* Corporación Financiera de Desarrollo SA sold 100 million Peruvian soles of 3-year bonds on Oct. 24, though demand reached 193.4 million soles. The bonds carry a fixed rate at 3.78125%.
* Despite an economic crisis, Argentina's fintech companies are struggling to fill new job vacancies, prompting the fast-growing industry to launch a labour exchange, Clarín reported. Argentina has some 223 fintech companies, 60% more than a year ago. Companies have struggled particularly to hire developers and engineers.
* Argentina's central bank president, Guido Sandleris, has hired currency control expert Jorge Rodríguez as an adviser to the board of directors, El Cronista reported. Rodríguez has previously served as general manager at the monetary authority as well as head of the foreign trade department.
* Paraguayan lawmakers passed legislation that regulates freezing the financial assets of people suspected of having terrorism links, 5 Días reported. The measure, which aims to bring the nation in line with international standards, still needs to be promulgated by the executive.
* Some $1.2 billion in spending measures announced by the Chilean government following widespread civil unrest this week will likely increase next year's fiscal deficit to 2.3% of GDP compared with the 2.0% envisioned in the budget, Sergio Lehmann, chief economist at Banco de Credito e Inversiones SA, said according to La Tercera/Pulso. José Manuel Mena, president of the banking industry association, welcomed the measures outlined by President Sebastián Piñera, especially a plan to subsidize the minimum wage for small companies, Diario Financiero reported. Many bank branches were damaged during the protests, causing concern among employees, the newspaper said separately.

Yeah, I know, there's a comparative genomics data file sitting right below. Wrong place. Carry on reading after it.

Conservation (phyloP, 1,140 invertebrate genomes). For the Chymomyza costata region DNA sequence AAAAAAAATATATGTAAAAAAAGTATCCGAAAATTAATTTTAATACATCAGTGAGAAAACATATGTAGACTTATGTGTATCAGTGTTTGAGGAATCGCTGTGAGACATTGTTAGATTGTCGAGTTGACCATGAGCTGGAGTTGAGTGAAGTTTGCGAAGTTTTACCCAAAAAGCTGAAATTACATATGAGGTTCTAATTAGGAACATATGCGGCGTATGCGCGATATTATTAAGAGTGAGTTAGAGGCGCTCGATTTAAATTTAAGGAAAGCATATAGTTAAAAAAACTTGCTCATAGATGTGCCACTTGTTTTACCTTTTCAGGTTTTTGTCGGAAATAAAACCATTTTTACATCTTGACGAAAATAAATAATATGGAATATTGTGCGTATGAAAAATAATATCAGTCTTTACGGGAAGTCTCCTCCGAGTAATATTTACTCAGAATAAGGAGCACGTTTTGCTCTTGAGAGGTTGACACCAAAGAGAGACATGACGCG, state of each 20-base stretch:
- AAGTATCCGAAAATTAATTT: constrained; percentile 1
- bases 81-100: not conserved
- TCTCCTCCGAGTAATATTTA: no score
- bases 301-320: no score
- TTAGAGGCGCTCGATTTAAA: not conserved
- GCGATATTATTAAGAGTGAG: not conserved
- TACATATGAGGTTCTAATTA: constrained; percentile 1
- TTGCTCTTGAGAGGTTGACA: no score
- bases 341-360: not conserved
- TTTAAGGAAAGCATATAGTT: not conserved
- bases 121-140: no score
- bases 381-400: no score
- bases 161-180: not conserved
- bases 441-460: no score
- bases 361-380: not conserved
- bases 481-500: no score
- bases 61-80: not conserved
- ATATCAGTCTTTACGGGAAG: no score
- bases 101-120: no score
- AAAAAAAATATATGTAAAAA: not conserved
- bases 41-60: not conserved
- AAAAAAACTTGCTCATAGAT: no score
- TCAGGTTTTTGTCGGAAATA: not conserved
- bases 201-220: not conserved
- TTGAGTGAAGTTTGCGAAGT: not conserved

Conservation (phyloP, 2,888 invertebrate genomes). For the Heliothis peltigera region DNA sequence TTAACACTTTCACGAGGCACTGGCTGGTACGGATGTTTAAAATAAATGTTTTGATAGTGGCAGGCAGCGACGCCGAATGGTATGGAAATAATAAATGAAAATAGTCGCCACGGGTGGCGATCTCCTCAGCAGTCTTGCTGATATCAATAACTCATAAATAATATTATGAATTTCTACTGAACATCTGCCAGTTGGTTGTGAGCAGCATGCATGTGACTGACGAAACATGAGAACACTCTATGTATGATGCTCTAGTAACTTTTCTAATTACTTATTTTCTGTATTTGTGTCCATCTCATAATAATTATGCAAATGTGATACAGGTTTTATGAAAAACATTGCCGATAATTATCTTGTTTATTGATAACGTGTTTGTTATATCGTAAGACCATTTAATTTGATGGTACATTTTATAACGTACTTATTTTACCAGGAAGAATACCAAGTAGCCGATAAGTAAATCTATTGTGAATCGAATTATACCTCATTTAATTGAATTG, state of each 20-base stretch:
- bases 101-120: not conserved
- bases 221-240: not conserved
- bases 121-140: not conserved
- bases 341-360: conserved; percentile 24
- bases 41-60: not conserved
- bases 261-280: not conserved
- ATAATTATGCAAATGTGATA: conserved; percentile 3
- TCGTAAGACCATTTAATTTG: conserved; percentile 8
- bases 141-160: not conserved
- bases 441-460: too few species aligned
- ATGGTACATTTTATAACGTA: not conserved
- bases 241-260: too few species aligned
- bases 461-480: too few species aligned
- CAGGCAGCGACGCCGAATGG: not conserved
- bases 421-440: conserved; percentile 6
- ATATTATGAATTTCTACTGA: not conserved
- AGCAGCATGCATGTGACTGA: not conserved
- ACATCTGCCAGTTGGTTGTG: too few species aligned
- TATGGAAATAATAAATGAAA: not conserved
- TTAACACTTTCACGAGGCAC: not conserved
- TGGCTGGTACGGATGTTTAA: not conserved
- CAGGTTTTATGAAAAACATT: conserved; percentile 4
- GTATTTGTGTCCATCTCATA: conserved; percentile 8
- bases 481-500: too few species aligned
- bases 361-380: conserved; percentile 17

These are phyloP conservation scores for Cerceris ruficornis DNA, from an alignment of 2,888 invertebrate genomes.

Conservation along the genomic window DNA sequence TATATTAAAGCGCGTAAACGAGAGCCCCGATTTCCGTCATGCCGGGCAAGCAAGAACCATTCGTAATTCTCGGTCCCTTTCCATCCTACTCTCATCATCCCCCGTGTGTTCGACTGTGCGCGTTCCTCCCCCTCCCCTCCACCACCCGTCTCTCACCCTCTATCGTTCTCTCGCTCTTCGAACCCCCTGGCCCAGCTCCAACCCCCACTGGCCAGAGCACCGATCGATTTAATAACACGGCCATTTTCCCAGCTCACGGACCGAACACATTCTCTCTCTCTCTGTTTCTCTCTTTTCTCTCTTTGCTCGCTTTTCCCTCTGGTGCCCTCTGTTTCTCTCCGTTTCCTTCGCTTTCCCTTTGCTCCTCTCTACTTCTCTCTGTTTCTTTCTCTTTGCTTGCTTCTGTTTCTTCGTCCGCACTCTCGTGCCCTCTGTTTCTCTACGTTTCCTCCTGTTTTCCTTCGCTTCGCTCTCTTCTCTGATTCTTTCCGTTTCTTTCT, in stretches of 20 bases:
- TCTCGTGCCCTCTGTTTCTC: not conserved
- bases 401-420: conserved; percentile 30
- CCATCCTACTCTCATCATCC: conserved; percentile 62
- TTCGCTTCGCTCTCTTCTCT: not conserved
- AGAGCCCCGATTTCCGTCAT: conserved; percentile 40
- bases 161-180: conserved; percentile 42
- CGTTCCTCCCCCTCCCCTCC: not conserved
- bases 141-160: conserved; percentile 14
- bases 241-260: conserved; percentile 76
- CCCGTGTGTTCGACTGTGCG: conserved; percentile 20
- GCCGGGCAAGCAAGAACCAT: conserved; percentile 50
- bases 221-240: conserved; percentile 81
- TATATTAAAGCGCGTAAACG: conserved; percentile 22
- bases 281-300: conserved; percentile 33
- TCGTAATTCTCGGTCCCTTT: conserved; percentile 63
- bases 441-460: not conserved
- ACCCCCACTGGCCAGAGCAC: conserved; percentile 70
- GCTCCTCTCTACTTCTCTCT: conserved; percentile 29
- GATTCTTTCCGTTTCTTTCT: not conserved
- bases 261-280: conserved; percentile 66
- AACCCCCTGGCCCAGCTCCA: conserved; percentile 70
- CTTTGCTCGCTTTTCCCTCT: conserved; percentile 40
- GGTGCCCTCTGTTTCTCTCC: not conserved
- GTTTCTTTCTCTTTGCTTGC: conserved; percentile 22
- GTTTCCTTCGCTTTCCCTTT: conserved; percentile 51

IN OTHER PARTS OF THE WORLD
* Asia-Pacific: China Vanke Q3 profit rises 31.64% YOY; HNA to transfer stake in US$3.6B project
* Europe: Barclays' Q3 loss; Commerzbank plan concern; Bank J. Safra Sarasin criminal case
* Middle East & Africa: NCB, First Abu Dhabi post higher profits; Angola ups bank cash reserve ratio
Helen Popper contributed to this article.